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DR.HAMISI MKINDI,MD.
TO DOWNLOAD CONTACT: hermyc@live.com
TABLE OF CONTENTS:
 INTRODUCTION
 CLASSIFICATION
 EBOLA VIRUS DISEASE
 EPIDEMIOLOGY
 LIFE CYCLE OF EBOLA VIRUS
 PATHOGENESIS
 SYMPTOMS AND SIGNS & COMPLICATIONS
 INVESTIGATIONS
 TREATMENT AND PROGNOSIS
 PREVENTION AND CONTROL
 OTHERS HEMORRHAGIC VIRUS
 REFERNCES
I- INTRODUCTION
Viral Hemorrhagic Fevers (VHF) are
a group of febrile illnesses caused by RNA viruses from
several viral families infecting human and non human
primates.
These highly infectious viruses lead to a potentially lethal
disease syndrome characterized by;
 Fever, malaise, vomiting,
 Mucosal and gastrointestinal (GI) bleeding,
 Oedema, and hypotension.
II- CLASSIFICATION
4 FAMILIES
1) Arenaviridae
2) Bunyaviridae
3) Filoviridae
4) Flaviviridae
5) OTHERS; Chikungunya (alpha virus)
SUMMARY OF PATHOGENIC AGENTS FOR VHF
VIRUS FAMILY VIRUS/SYNDROME GEOGRAPHIC
OCCURRENCE
RESERVOIR OR
VECTOR
HUMA-HUMAN
TRANSMISSION
ARENAVIRIDAE
Junin (Argentine HF) S. America
Rodents
Lassa Fever- yes, via
body fluid; others- not
usually
Machupo (Bolivia HF) S. America
Guanarito (Brazilia HF) S. America
Sabia (Venezuela HF) S. America
Lassa (Lassa Fever) West Africa
FLAVIVIRIDAE
Yellow fever Tropical Africa,
Latin America
Mosquitoes Yellow fever – blood
infective up to 5 days of
illness; others –No
Dengue Fever Tropical areas
Kynasur Forest Disease India
Ticks
OMSK HF Siberia
BUNYAVIRIDAE
Congo-Crimean HF Crimea, parts of Africa,
Europe & Asia
Ticks Congo-Crimean HF –
yes, through body fluids;
Rift Valley Fever,
Hantaviruses – No
Rift Valley Fever Africa Mosquitoes
Hantaviruses (Hemorrhagic Renal
syndrome/ Hantavirus Pulmonary
Syndrome)
Diverse Rodents
FILOVIRIDAE
Ebola HF Africa FRUIT BATS Yes, body fluid
transmission
Marburg Africa
Virus Family
III- EBOLA VIRUS DISEASE (EVD)
FORMERLY EBOLA HEMORRHAGIC FEVER (EHF)
 Ebola virus disease (EVD) is a zoonotic disease caused by an RNA virus
of the family Filoviridae and genus Ebola virus leading to severe
hemorrhagic fever and fulminant septic shock.
 It spreads in the human population is through human-to-human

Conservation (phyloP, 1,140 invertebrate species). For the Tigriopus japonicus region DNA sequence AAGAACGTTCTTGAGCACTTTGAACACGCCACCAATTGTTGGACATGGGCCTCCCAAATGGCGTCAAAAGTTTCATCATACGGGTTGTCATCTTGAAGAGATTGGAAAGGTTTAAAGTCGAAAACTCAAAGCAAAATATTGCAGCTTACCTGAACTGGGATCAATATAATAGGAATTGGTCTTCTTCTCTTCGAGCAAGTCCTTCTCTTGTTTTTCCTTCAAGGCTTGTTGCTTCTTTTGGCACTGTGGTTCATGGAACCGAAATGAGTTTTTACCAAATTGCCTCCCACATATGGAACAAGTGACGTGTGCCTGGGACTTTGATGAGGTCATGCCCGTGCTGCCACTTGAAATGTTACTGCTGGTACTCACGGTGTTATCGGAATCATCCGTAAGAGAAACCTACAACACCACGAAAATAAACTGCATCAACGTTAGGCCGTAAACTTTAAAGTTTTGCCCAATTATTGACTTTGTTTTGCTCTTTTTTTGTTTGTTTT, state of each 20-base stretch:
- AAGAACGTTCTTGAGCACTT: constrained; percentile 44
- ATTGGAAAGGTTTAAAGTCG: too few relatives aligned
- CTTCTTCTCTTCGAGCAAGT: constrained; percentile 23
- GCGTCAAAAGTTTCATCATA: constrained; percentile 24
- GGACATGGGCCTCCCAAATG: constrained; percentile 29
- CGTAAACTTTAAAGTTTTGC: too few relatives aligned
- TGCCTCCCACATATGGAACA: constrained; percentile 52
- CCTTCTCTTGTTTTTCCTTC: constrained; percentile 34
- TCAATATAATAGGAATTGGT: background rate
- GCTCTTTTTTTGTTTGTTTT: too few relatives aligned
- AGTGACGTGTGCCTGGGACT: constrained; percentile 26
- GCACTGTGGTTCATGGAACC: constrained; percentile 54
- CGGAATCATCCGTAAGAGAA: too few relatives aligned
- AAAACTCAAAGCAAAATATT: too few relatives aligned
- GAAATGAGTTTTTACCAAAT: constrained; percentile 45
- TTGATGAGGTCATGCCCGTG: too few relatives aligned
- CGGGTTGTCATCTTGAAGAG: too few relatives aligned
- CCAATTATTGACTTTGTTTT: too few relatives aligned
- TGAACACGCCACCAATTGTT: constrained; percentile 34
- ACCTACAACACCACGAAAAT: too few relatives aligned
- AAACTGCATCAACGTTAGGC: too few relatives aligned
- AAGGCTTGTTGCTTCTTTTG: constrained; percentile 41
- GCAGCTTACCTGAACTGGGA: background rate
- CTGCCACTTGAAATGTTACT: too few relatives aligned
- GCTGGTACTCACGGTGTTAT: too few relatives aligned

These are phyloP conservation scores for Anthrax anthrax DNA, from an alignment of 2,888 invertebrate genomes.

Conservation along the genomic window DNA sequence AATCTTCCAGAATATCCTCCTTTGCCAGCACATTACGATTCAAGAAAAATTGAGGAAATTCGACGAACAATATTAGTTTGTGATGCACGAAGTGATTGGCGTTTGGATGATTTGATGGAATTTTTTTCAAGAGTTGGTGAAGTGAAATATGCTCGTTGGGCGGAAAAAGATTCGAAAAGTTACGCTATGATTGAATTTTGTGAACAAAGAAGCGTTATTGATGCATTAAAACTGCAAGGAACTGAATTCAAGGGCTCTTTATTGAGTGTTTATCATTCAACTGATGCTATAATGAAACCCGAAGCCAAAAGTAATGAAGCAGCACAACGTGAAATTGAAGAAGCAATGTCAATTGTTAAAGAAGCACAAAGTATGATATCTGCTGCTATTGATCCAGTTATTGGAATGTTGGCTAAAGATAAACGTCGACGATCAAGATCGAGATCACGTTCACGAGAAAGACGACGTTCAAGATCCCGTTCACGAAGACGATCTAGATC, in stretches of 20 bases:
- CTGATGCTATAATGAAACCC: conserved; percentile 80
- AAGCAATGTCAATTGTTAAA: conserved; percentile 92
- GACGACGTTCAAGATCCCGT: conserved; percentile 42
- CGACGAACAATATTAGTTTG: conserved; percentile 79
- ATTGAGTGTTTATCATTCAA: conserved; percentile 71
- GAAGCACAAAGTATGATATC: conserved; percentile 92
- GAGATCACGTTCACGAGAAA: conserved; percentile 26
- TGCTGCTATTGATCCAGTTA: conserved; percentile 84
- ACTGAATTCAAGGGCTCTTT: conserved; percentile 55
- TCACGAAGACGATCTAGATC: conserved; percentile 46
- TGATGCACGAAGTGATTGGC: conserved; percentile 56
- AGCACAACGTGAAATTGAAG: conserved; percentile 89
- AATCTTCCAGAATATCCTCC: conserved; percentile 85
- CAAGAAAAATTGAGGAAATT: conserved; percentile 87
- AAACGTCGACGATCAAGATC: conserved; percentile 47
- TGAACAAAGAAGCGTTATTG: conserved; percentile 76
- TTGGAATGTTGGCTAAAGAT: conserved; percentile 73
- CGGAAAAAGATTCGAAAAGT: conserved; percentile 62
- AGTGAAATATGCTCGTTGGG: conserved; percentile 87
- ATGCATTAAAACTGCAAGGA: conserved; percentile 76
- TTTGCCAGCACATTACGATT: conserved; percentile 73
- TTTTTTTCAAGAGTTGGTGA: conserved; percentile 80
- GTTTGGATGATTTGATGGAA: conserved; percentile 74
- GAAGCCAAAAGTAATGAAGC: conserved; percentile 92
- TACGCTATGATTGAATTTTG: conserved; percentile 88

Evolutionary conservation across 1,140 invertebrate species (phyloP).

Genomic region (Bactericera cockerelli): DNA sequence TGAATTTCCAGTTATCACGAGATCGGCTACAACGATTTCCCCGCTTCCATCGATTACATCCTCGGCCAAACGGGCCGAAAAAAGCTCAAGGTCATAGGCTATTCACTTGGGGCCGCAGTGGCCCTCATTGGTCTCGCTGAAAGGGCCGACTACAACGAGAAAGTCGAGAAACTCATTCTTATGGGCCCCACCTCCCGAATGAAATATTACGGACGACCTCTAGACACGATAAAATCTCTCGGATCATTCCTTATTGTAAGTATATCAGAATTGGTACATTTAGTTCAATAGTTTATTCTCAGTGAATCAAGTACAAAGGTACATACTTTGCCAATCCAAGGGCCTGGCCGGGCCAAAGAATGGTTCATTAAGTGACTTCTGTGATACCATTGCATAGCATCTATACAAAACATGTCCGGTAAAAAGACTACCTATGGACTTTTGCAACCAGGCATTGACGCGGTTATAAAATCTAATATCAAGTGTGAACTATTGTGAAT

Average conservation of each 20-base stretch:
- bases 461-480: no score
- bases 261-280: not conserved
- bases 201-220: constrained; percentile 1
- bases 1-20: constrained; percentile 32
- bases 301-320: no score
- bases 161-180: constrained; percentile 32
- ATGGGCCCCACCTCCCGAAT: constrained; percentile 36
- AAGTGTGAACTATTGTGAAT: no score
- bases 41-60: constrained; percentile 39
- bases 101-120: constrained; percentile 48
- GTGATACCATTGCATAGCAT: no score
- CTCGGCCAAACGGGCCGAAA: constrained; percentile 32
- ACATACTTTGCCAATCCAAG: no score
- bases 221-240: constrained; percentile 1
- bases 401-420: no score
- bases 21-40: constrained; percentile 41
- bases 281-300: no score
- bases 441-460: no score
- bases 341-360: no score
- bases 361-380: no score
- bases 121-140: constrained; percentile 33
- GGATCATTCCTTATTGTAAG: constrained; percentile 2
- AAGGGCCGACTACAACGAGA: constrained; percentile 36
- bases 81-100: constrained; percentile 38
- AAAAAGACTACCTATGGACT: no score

transmission. Incubation period ranges between 2 – 21 days.
 The virus is characterised by a long, filamentous morphology, surrounded
by a lipid viral envelope .
 It morphologically similar to the Marburg virus, and share similar disease
symptoms.
(A) STRUCTURE & GENOME OF EBOV
 Ebola virus contains single‐stranded negative RNA linear genome,
encoding seven genes
[NP, VP35, VP40, VP30, VP24, L, and GP]
 Five genetically distinct EBOV species within the genus Ebola
virus are known
• Zaire Ebola virus (ZEBOV),
• Sudan Ebola virus (SEBOV),
• Tai Forest Ebola virus,
• Bundibugyo Ebola virus (BEBOV), and
• Reston Ebola virus (REBOV).
The five EBOVs differ in sequence, number, and location of
gene overlaps in their genomes .
REBOV species is reported to cause disease only in
nonhuman primates;
ZEBOV, SEBOV, and BEBOV are responsible for most of the
Ebola hemorrhagic fever (EHF) outbreaks
But ZEBOV constitutes a particularly serious threat to both
human and animals in sub‐Saharan Africa with case fatality
rates as high as 90%.
https://www.researchgate.net/figure/Structure-and-the-Genome-of-EbolaVirus24_fig1_303833379
(B) EPIDEMIOLOGY
Ebola was discovered in 1976, several outbreaks have occurred, primarily in
Africa.
According to WHO, the 2014 outbreak of Ebola virus in West Africa was the
“largest, most severe and most complex Ebola epidemic” in history.
More than 28,000 people were infected with 11,000 deaths.
 On average, 50% of people who contract Ebola will die. Case fatality rates in past outbreak
varied btn 25 -90%, and
 In current outbreaks which began in 2018 in Kivu DRC, the overall fatality rate was around
67%
 EVD is a public health problem mainly in tropical countries, but imposing global
security and threat.
[Ebola Virus Disease | WHO | Regional Office for Africa ]
https://www.google.com/url?q=https://ethiopiaobservatory.com/2014/08/27/eb
ola-virus disease-outbreaks-its reach/&sa=U&ved=2ahUKEwj-
8enFw6f1AhWbiVwKHdcFBsYQr4kDegQIERAC&usg=AOvVaw2wzJPwH2BA
Jacob et al., Ebola Nat Rev Dis Primers. 2020 Feb 20;6(1)13
(C) LIFE CYCLE OF EBOLA VIRUS
http://www.southsudanmedicaljournal.com/archive/november-2018/ebola-virus-disease-epidemiology-management-
prevention-and-control.htm
 RESERVOIR;
Fruit bats of the Pteropodidae Family are considered to be the natural reservoirs of
Ebola virus.
 TRANSMISSION;
The virus is transmitted from wildlife to people through contact with infected fruit bats
and through intermediate hosts such as monkeys, apes, or pigs.
Human‐to‐human transmission;
 Bodily organs and fluid contact
 Poor IPC (infected syringes and needles)
 Direct contact with the body of a deceased person during burial ceremonies is another classic
way by which Ebola can be transmitted.
 No evidences show that pet cat/ dogs, mosquitoes, or other insects can transmit
Ebola virus.
(D) PATHOGENESIS:
Entry Point; Mucus membranes, Skin breaks, or Parental
Targets Cell; Monocytes, macrophages, dendritic cells, endothelial cell,
fibroblasts, hepatocytes, adrenal cortical cells & epithelial cells.